Journal of Molecular Medicine vol:87 issue:6 pages:561-569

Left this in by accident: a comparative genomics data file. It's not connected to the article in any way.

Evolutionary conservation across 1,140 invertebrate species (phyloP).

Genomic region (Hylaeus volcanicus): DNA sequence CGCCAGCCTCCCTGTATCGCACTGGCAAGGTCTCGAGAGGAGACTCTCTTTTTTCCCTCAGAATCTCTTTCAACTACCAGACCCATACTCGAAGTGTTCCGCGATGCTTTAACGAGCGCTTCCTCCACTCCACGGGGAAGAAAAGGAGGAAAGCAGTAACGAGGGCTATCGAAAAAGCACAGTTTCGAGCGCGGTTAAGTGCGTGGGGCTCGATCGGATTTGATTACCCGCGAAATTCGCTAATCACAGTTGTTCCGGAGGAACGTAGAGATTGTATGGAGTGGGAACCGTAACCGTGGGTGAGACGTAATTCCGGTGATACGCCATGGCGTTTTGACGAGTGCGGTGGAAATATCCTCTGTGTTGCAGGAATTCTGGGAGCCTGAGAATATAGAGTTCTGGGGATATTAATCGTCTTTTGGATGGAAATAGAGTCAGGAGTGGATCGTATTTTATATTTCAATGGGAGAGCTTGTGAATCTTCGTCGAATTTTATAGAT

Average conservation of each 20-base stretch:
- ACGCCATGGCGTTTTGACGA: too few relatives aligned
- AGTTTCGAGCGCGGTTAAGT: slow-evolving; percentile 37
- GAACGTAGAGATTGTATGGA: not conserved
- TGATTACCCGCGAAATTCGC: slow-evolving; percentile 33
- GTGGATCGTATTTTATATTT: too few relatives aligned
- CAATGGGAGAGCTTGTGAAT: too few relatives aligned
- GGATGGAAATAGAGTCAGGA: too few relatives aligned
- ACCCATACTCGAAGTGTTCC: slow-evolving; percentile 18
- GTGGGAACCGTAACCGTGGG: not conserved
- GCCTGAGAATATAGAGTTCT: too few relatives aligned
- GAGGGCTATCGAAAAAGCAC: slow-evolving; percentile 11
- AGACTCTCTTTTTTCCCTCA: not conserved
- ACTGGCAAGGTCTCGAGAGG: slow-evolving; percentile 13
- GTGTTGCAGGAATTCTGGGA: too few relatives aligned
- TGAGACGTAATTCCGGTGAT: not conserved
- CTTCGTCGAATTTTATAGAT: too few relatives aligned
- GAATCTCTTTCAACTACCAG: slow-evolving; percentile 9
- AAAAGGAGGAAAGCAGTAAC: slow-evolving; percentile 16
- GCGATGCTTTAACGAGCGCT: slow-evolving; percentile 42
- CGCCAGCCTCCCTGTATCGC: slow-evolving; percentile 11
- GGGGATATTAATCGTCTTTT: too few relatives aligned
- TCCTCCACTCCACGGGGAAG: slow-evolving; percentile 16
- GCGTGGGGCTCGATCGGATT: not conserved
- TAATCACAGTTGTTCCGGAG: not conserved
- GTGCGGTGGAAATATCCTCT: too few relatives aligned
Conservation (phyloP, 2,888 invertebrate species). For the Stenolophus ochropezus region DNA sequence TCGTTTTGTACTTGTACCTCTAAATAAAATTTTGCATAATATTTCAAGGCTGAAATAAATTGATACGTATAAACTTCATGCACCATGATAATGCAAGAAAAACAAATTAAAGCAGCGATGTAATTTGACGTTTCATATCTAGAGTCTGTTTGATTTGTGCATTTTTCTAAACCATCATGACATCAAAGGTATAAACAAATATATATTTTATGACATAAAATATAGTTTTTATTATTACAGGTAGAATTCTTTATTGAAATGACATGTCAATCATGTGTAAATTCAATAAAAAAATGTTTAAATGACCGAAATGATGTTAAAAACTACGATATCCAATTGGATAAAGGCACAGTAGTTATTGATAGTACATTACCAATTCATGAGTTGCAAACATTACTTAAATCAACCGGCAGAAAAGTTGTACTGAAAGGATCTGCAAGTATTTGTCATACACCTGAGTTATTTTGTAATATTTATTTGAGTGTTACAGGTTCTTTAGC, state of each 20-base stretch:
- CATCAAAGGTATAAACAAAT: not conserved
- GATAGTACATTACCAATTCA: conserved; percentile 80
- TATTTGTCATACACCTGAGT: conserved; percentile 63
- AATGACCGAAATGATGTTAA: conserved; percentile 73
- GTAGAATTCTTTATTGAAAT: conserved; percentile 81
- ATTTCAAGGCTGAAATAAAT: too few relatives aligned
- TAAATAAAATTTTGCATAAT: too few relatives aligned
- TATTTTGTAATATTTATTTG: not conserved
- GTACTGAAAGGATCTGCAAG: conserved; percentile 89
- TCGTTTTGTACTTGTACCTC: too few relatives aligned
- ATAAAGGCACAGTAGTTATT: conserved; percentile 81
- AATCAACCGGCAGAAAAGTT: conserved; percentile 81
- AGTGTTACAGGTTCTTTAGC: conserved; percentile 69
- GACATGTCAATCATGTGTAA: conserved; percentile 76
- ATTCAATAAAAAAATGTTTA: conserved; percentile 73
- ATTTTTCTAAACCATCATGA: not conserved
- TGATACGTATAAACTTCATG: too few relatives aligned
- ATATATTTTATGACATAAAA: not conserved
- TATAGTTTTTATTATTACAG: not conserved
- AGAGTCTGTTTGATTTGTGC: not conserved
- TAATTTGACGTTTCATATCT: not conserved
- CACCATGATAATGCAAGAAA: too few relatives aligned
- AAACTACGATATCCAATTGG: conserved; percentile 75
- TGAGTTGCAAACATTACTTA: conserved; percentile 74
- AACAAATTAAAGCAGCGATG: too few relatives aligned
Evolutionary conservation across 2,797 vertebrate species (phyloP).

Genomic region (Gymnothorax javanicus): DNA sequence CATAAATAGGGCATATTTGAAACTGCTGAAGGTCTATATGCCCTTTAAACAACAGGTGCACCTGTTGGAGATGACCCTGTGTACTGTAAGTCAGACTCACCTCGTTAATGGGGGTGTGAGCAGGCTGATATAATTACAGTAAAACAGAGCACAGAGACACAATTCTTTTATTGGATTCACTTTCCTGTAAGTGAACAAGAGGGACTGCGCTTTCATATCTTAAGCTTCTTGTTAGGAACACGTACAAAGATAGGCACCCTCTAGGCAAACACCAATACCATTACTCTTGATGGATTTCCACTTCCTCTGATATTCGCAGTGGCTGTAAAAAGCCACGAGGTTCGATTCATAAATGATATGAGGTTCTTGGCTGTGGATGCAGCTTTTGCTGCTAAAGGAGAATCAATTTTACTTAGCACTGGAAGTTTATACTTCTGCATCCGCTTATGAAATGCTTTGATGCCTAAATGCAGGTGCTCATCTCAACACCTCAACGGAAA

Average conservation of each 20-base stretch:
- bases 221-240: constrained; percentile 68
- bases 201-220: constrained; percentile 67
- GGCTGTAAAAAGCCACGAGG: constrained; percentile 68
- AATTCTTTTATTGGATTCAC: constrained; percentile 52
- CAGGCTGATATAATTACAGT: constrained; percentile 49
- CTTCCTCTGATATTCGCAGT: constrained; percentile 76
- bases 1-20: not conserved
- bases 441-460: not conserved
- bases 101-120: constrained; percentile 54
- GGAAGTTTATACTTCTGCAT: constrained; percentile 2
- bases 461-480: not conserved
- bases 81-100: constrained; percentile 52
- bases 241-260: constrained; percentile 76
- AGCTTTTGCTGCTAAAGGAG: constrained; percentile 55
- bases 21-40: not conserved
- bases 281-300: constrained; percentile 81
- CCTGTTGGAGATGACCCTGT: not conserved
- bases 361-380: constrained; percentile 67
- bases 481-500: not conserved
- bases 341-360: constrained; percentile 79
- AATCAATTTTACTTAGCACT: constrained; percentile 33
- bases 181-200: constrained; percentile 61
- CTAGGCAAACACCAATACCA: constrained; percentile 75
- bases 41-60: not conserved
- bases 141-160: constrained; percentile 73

An ancestral function of vessels is to conduct blood flow and supply oxygen (O(2)). In hypoxia, cells secrete angiogenic factors to initiate vessel sprouting. Angiogenic factors are balanced off by inhibitors, ensuring that vessels form optimally and supply sufficient oxygen (O(2)). By contrast, in tumors, excessive production of angiogenic factors induces vessels and their endothelial cell (EC) layer to become highly abnormal, thereby impairing tumor perfusion and oxygenation. In such pathological conditions, angiogenic factors act as "abnormalization factors" and promote the vessel "abnormalization switch." Recent genetic data indicate that ECs sense an imbalance in oxygen levels, by using the oxygen-sensing prolyl hydroxylase PHD2. In conditions of O(2) shortage, a decrease in PHD2 activity in ECs initiates a feedback that restores their shape, not their numbers. This induces ECs to align in a streamlined "phalanx" of tightly apposed, regularly ordered cobblestone ECs, which improves perfusion and oxygenation. As a result, EC normalization in PHD2 haplodeficient tumor vessels improves oxygenation and renders tumor cells less invasive and metastatic. This review discusses the role of PHD2 in the regulation of vessel (ab)normalization and the therapeutic potential of PHD2 inhibition for tumor invasiveness and metastasis.